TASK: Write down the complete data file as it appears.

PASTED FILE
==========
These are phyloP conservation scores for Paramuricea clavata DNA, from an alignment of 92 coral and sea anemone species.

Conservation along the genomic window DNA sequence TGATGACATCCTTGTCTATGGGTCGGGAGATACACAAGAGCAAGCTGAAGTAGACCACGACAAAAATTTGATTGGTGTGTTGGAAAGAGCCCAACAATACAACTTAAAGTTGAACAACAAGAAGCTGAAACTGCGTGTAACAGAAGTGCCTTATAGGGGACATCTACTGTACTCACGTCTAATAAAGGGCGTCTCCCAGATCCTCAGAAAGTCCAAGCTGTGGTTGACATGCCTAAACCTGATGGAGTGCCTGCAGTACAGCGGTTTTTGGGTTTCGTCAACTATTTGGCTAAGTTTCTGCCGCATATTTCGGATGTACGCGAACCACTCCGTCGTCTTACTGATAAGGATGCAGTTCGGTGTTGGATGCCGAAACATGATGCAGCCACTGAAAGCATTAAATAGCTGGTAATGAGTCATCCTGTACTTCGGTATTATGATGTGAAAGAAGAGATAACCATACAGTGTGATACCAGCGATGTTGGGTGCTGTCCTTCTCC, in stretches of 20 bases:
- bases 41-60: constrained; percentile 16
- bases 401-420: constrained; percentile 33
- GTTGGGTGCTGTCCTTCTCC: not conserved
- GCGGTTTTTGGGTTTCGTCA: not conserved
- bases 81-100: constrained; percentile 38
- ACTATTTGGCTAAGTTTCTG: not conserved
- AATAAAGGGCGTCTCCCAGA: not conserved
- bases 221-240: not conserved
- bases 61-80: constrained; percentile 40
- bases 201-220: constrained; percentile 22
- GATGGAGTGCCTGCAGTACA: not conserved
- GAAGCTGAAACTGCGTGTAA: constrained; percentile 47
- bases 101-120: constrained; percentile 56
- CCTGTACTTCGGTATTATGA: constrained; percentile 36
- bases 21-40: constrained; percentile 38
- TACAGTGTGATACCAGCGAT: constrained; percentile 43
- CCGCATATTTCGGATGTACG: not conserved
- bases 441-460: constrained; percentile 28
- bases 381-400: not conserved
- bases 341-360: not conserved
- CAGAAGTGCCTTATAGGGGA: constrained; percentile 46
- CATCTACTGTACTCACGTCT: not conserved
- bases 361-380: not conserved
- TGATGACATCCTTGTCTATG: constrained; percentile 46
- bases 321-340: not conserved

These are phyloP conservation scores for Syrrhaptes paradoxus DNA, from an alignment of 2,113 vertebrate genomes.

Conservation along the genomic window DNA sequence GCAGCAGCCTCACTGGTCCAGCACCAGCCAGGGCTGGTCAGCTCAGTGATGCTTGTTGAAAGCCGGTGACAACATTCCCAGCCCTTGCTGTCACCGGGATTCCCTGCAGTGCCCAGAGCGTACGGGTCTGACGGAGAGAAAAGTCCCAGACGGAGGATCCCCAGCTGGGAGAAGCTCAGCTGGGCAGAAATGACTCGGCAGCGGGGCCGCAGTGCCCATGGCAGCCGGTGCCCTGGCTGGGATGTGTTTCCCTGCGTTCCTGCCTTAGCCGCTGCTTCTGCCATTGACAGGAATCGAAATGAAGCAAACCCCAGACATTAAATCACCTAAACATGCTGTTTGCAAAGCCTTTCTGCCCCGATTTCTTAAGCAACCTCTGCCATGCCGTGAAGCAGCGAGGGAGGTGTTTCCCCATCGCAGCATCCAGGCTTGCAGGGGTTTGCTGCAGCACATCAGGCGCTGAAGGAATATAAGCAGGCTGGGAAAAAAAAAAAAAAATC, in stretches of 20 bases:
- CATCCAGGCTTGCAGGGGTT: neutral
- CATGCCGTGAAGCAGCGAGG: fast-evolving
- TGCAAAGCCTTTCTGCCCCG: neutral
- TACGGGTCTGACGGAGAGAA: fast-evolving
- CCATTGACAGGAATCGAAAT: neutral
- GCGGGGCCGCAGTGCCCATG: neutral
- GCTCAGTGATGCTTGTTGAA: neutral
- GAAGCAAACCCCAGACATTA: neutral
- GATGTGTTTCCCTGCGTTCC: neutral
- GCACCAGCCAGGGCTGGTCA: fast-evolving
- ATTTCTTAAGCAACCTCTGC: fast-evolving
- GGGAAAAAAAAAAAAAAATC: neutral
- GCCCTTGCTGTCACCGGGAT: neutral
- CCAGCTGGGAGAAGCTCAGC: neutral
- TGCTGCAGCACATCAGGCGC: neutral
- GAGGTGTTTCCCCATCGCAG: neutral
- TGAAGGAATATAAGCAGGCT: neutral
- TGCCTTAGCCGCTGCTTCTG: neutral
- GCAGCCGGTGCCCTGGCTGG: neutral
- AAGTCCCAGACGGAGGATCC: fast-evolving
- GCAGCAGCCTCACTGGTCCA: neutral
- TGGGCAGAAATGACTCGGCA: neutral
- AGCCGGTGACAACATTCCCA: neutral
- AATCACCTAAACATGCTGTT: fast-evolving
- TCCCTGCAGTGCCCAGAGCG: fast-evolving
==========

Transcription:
These are phyloP conservation scores for Paramuricea clavata DNA, from an alignment of 92 coral and sea anemone species.

Conservation along the genomic window DNA sequence TGATGACATCCTTGTCTATGGGTCGGGAGATACACAAGAGCAAGCTGAAGTAGACCACGACAAAAATTTGATTGGTGTGTTGGAAAGAGCCCAACAATACAACTTAAAGTTGAACAACAAGAAGCTGAAACTGCGTGTAACAGAAGTGCCTTATAGGGGACATCTACTGTACTCACGTCTAATAAAGGGCGTCTCCCAGATCCTCAGAAAGTCCAAGCTGTGGTTGACATGCCTAAACCTGATGGAGTGCCTGCAGTACAGCGGTTTTTGGGTTTCGTCAACTATTTGGCTAAGTTTCTGCCGCATATTTCGGATGTACGCGAACCACTCCGTCGTCTTACTGATAAGGATGCAGTTCGGTGTTGGATGCCGAAACATGATGCAGCCACTGAAAGCATTAAATAGCTGGTAATGAGTCATCCTGTACTTCGGTATTATGATGTGAAAGAAGAGATAACCATACAGTGTGATACCAGCGATGTTGGGTGCTGTCCTTCTCC, in stretches of 20 bases:
- bases 41-60: constrained; percentile 16
- bases 401-420: constrained; percentile 33
- GTTGGGTGCTGTCCTTCTCC: not conserved
- GCGGTTTTTGGGTTTCGTCA: not conserved
- bases 81-100: constrained; percentile 38
- ACTATTTGGCTAAGTTTCTG: not conserved
- AATAAAGGGCGTCTCCCAGA: not conserved
- bases 221-240: not conserved
- bases 61-80: constrained; percentile 40
- bases 201-220: constrained; percentile 22
- GATGGAGTGCCTGCAGTACA: not conserved
- GAAGCTGAAACTGCGTGTAA: constrained; percentile 47
- bases 101-120: constrained; percentile 56
- CCTGTACTTCGGTATTATGA: constrained; percentile 36
- bases 21-40: constrained; percentile 38
- TACAGTGTGATACCAGCGAT: constrained; percentile 43
- CCGCATATTTCGGATGTACG: not conserved
- bases 441-460: constrained; percentile 28
- bases 381-400: not conserved
- bases 341-360: not conserved
- CAGAAGTGCCTTATAGGGGA: constrained; percentile 46
- CATCTACTGTACTCACGTCT: not conserved
- bases 361-380: not conserved
- TGATGACATCCTTGTCTATG: constrained; percentile 46
- bases 321-340: not conserved

These are phyloP conservation scores for Syrrhaptes paradoxus DNA, from an alignment of 2,113 vertebrate genomes.

Conservation along the genomic window DNA sequence GCAGCAGCCTCACTGGTCCAGCACCAGCCAGGGCTGGTCAGCTCAGTGATGCTTGTTGAAAGCCGGTGACAACATTCCCAGCCCTTGCTGTCACCGGGATTCCCTGCAGTGCCCAGAGCGTACGGGTCTGACGGAGAGAAAAGTCCCAGACGGAGGATCCCCAGCTGGGAGAAGCTCAGCTGGGCAGAAATGACTCGGCAGCGGGGCCGCAGTGCCCATGGCAGCCGGTGCCCTGGCTGGGATGTGTTTCCCTGCGTTCCTGCCTTAGCCGCTGCTTCTGCCATTGACAGGAATCGAAATGAAGCAAACCCCAGACATTAAATCACCTAAACATGCTGTTTGCAAAGCCTTTCTGCCCCGATTTCTTAAGCAACCTCTGCCATGCCGTGAAGCAGCGAGGGAGGTGTTTCCCCATCGCAGCATCCAGGCTTGCAGGGGTTTGCTGCAGCACATCAGGCGCTGAAGGAATATAAGCAGGCTGGGAAAAAAAAAAAAAAATC, in stretches of 20 bases:
- CATCCAGGCTTGCAGGGGTT: neutral
- CATGCCGTGAAGCAGCGAGG: fast-evolving
- TGCAAAGCCTTTCTGCCCCG: neutral
- TACGGGTCTGACGGAGAGAA: fast-evolving
- CCATTGACAGGAATCGAAAT: neutral
- GCGGGGCCGCAGTGCCCATG: neutral
- GCTCAGTGATGCTTGTTGAA: neutral
- GAAGCAAACCCCAGACATTA: neutral
- GATGTGTTTCCCTGCGTTCC: neutral
- GCACCAGCCAGGGCTGGTCA: fast-evolving
- ATTTCTTAAGCAACCTCTGC: fast-evolving
- GGGAAAAAAAAAAAAAAATC: neutral
- GCCCTTGCTGTCACCGGGAT: neutral
- CCAGCTGGGAGAAGCTCAGC: neutral
- TGCTGCAGCACATCAGGCGC: neutral
- GAGGTGTTTCCCCATCGCAG: neutral
- TGAAGGAATATAAGCAGGCT: neutral
- TGCCTTAGCCGCTGCTTCTG: neutral
- GCAGCCGGTGCCCTGGCTGG: neutral
- AAGTCCCAGACGGAGGATCC: fast-evolving
- GCAGCAGCCTCACTGGTCCA: neutral
- TGGGCAGAAATGACTCGGCA: neutral
- AGCCGGTGACAACATTCCCA: neutral
- AATCACCTAAACATGCTGTT: fast-evolving
- TCCCTGCAGTGCCCAGAGCG: fast-evolving